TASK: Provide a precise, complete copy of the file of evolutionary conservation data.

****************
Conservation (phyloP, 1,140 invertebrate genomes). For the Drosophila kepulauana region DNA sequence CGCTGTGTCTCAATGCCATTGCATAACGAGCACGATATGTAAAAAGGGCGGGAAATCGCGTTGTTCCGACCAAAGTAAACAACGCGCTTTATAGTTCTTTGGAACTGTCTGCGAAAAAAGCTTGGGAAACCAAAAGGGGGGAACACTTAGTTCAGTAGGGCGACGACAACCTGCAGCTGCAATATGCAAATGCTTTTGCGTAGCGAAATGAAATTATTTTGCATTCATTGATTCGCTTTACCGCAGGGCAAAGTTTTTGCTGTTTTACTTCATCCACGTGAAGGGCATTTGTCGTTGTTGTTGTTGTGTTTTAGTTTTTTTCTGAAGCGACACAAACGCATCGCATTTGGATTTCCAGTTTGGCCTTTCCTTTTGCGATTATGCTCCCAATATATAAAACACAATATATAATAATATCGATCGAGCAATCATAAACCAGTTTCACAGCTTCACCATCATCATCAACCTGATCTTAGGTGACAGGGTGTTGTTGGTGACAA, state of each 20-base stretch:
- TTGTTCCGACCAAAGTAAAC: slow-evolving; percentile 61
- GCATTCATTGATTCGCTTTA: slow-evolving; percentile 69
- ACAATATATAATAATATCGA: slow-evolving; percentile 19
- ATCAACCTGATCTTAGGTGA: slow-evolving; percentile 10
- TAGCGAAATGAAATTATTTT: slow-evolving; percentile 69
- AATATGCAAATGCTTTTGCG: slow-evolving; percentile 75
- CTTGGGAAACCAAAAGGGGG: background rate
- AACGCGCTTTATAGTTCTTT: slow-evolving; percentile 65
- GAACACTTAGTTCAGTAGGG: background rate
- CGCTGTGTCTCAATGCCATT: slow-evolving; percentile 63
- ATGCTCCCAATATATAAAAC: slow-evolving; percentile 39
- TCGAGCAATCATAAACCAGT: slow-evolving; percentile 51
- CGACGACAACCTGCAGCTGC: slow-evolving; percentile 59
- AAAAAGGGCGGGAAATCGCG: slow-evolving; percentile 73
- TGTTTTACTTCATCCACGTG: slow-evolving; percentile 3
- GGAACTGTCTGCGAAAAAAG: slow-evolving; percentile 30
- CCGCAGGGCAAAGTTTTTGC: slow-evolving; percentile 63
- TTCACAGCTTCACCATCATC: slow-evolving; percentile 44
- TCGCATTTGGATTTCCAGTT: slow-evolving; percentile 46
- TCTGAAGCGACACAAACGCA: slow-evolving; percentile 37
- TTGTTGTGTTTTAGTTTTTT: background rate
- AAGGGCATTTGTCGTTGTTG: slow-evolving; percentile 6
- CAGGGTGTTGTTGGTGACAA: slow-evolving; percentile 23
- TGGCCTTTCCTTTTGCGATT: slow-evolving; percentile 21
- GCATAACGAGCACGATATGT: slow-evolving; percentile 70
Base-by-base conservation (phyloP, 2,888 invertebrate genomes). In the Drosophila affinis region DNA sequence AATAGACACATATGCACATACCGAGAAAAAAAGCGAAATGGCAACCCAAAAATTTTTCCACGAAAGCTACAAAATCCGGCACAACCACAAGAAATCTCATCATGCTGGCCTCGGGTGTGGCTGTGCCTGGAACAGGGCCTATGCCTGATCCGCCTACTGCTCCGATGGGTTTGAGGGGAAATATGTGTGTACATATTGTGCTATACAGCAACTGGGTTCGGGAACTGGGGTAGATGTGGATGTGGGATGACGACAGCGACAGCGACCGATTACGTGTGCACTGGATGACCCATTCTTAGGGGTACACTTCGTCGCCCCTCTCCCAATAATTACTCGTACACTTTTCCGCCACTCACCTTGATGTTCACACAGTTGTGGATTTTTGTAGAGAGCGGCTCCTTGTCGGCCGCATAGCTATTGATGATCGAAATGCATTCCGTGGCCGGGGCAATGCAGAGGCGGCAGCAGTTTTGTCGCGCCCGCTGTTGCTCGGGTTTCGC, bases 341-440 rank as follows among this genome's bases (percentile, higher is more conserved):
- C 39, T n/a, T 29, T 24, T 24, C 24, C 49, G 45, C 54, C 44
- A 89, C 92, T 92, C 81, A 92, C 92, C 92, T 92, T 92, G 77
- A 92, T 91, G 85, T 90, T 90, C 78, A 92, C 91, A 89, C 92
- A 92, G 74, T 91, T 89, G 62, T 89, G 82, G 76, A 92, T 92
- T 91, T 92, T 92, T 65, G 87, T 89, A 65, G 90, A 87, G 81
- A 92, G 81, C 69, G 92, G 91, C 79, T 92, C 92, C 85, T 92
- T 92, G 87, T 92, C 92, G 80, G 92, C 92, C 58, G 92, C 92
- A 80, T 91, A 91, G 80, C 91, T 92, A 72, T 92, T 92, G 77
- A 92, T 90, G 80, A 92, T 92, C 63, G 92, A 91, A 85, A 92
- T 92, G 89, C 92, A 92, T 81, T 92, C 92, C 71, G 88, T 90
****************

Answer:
Conservation (phyloP, 1,140 invertebrate genomes). For the Drosophila kepulauana region DNA sequence CGCTGTGTCTCAATGCCATTGCATAACGAGCACGATATGTAAAAAGGGCGGGAAATCGCGTTGTTCCGACCAAAGTAAACAACGCGCTTTATAGTTCTTTGGAACTGTCTGCGAAAAAAGCTTGGGAAACCAAAAGGGGGGAACACTTAGTTCAGTAGGGCGACGACAACCTGCAGCTGCAATATGCAAATGCTTTTGCGTAGCGAAATGAAATTATTTTGCATTCATTGATTCGCTTTACCGCAGGGCAAAGTTTTTGCTGTTTTACTTCATCCACGTGAAGGGCATTTGTCGTTGTTGTTGTTGTGTTTTAGTTTTTTTCTGAAGCGACACAAACGCATCGCATTTGGATTTCCAGTTTGGCCTTTCCTTTTGCGATTATGCTCCCAATATATAAAACACAATATATAATAATATCGATCGAGCAATCATAAACCAGTTTCACAGCTTCACCATCATCATCAACCTGATCTTAGGTGACAGGGTGTTGTTGGTGACAA, state of each 20-base stretch:
- TTGTTCCGACCAAAGTAAAC: slow-evolving; percentile 61
- GCATTCATTGATTCGCTTTA: slow-evolving; percentile 69
- ACAATATATAATAATATCGA: slow-evolving; percentile 19
- ATCAACCTGATCTTAGGTGA: slow-evolving; percentile 10
- TAGCGAAATGAAATTATTTT: slow-evolving; percentile 69
- AATATGCAAATGCTTTTGCG: slow-evolving; percentile 75
- CTTGGGAAACCAAAAGGGGG: background rate
- AACGCGCTTTATAGTTCTTT: slow-evolving; percentile 65
- GAACACTTAGTTCAGTAGGG: background rate
- CGCTGTGTCTCAATGCCATT: slow-evolving; percentile 63
- ATGCTCCCAATATATAAAAC: slow-evolving; percentile 39
- TCGAGCAATCATAAACCAGT: slow-evolving; percentile 51
- CGACGACAACCTGCAGCTGC: slow-evolving; percentile 59
- AAAAAGGGCGGGAAATCGCG: slow-evolving; percentile 73
- TGTTTTACTTCATCCACGTG: slow-evolving; percentile 3
- GGAACTGTCTGCGAAAAAAG: slow-evolving; percentile 30
- CCGCAGGGCAAAGTTTTTGC: slow-evolving; percentile 63
- TTCACAGCTTCACCATCATC: slow-evolving; percentile 44
- TCGCATTTGGATTTCCAGTT: slow-evolving; percentile 46
- TCTGAAGCGACACAAACGCA: slow-evolving; percentile 37
- TTGTTGTGTTTTAGTTTTTT: background rate
- AAGGGCATTTGTCGTTGTTG: slow-evolving; percentile 6
- CAGGGTGTTGTTGGTGACAA: slow-evolving; percentile 23
- TGGCCTTTCCTTTTGCGATT: slow-evolving; percentile 21
- GCATAACGAGCACGATATGT: slow-evolving; percentile 70
Base-by-base conservation (phyloP, 2,888 invertebrate genomes). In the Drosophila affinis region DNA sequence AATAGACACATATGCACATACCGAGAAAAAAAGCGAAATGGCAACCCAAAAATTTTTCCACGAAAGCTACAAAATCCGGCACAACCACAAGAAATCTCATCATGCTGGCCTCGGGTGTGGCTGTGCCTGGAACAGGGCCTATGCCTGATCCGCCTACTGCTCCGATGGGTTTGAGGGGAAATATGTGTGTACATATTGTGCTATACAGCAACTGGGTTCGGGAACTGGGGTAGATGTGGATGTGGGATGACGACAGCGACAGCGACCGATTACGTGTGCACTGGATGACCCATTCTTAGGGGTACACTTCGTCGCCCCTCTCCCAATAATTACTCGTACACTTTTCCGCCACTCACCTTGATGTTCACACAGTTGTGGATTTTTGTAGAGAGCGGCTCCTTGTCGGCCGCATAGCTATTGATGATCGAAATGCATTCCGTGGCCGGGGCAATGCAGAGGCGGCAGCAGTTTTGTCGCGCCCGCTGTTGCTCGGGTTTCGC, bases 341-440 rank as follows among this genome's bases (percentile, higher is more conserved):
- C 39, T n/a, T 29, T 24, T 24, C 24, C 49, G 45, C 54, C 44
- A 89, C 92, T 92, C 81, A 92, C 92, C 92, T 92, T 92, G 77
- A 92, T 91, G 85, T 90, T 90, C 78, A 92, C 91, A 89, C 92
- A 92, G 74, T 91, T 89, G 62, T 89, G 82, G 76, A 92, T 92
- T 91, T 92, T 92, T 65, G 87, T 89, A 65, G 90, A 87, G 81
- A 92, G 81, C 69, G 92, G 91, C 79, T 92, C 92, C 85, T 92
- T 92, G 87, T 92, C 92, G 80, G 92, C 92, C 58, G 92, C 92
- A 80, T 91, A 91, G 80, C 91, T 92, A 72, T 92, T 92, G 77
- A 92, T 90, G 80, A 92, T 92, C 63, G 92, A 91, A 85, A 92
- T 92, G 89, C 92, A 92, T 81, T 92, C 92, C 71, G 88, T 90